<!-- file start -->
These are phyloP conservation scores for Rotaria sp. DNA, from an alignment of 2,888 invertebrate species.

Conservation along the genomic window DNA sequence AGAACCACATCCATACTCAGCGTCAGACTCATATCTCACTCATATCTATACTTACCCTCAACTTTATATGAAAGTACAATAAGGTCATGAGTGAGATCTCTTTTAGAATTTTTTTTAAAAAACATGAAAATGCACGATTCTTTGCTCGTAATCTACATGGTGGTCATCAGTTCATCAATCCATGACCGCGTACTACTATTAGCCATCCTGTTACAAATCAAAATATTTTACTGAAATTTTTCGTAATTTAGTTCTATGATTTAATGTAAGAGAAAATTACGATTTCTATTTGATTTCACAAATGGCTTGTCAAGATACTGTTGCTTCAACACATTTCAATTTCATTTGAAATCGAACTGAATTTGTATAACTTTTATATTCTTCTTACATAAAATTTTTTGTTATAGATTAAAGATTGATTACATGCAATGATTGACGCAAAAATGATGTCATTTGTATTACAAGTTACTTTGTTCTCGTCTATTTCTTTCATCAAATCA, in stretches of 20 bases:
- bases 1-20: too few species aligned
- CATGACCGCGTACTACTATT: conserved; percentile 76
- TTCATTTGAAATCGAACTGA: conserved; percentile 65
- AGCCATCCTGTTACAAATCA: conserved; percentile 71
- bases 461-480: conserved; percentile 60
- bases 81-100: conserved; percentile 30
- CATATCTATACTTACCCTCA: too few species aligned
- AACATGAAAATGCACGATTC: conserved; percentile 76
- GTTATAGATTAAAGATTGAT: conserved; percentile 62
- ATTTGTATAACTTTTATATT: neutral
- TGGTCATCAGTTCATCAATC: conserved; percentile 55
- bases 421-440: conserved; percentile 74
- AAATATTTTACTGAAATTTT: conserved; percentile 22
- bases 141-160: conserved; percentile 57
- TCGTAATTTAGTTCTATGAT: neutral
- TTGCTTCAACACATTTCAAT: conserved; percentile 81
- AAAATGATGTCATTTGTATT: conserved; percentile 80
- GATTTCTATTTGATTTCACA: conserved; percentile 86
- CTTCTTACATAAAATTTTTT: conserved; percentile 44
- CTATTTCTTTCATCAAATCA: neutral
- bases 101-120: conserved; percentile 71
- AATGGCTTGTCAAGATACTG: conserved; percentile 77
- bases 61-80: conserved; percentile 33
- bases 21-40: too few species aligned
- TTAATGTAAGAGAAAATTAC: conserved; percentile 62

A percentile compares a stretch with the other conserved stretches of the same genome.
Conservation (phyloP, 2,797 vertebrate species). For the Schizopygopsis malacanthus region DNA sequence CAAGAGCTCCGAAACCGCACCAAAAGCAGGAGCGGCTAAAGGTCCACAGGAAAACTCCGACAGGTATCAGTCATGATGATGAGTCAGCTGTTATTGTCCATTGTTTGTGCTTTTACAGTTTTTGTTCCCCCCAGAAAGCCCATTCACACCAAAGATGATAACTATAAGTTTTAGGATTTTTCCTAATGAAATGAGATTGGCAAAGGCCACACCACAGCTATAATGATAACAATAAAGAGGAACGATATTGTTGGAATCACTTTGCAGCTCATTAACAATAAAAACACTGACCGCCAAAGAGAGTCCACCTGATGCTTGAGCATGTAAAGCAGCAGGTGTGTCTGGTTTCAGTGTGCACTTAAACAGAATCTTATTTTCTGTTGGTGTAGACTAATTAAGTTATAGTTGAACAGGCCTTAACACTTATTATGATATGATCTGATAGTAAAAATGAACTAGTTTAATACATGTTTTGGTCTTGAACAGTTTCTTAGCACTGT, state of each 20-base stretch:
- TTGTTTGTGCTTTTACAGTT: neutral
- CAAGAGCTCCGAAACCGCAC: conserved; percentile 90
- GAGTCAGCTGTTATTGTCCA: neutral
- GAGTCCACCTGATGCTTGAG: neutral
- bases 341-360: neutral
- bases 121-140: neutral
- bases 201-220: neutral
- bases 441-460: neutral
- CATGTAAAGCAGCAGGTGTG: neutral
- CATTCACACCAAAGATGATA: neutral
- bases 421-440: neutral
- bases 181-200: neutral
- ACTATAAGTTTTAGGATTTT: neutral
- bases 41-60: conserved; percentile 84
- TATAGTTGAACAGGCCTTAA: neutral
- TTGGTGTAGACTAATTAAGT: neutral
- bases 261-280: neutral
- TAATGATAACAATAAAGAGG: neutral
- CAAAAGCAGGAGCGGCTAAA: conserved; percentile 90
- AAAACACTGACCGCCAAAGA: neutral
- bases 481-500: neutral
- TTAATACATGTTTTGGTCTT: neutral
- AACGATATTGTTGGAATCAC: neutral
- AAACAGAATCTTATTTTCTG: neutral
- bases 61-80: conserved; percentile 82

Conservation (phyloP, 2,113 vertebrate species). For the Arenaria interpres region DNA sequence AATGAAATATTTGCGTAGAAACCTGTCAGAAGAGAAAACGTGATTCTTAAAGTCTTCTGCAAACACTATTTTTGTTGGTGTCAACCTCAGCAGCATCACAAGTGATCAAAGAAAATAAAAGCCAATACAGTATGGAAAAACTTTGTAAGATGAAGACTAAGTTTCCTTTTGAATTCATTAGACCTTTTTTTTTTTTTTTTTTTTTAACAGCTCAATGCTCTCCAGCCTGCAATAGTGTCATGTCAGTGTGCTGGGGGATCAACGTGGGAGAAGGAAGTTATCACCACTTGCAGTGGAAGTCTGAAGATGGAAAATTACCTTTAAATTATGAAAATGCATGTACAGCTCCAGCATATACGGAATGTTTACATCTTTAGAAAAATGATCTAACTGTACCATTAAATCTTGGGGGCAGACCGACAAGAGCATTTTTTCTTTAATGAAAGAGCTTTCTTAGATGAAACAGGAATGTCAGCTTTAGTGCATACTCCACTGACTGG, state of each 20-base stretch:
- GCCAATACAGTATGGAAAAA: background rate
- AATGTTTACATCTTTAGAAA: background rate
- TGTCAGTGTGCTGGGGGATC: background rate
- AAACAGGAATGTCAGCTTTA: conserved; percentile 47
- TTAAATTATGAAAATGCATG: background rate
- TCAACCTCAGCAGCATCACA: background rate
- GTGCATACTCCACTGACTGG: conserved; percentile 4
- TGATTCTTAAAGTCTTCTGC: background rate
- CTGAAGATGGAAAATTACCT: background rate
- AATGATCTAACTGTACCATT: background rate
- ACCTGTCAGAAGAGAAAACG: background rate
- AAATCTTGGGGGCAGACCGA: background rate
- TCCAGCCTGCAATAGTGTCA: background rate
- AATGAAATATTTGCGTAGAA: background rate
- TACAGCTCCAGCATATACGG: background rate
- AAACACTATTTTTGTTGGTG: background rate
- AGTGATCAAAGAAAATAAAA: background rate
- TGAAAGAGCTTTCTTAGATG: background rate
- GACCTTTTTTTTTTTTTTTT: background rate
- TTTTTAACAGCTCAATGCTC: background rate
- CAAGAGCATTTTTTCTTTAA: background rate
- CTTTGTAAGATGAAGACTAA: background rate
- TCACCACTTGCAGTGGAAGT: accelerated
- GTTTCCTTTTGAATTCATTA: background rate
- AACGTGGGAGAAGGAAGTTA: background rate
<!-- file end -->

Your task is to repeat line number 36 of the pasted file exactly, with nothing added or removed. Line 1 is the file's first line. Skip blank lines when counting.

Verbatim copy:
- bases 201-220: neutral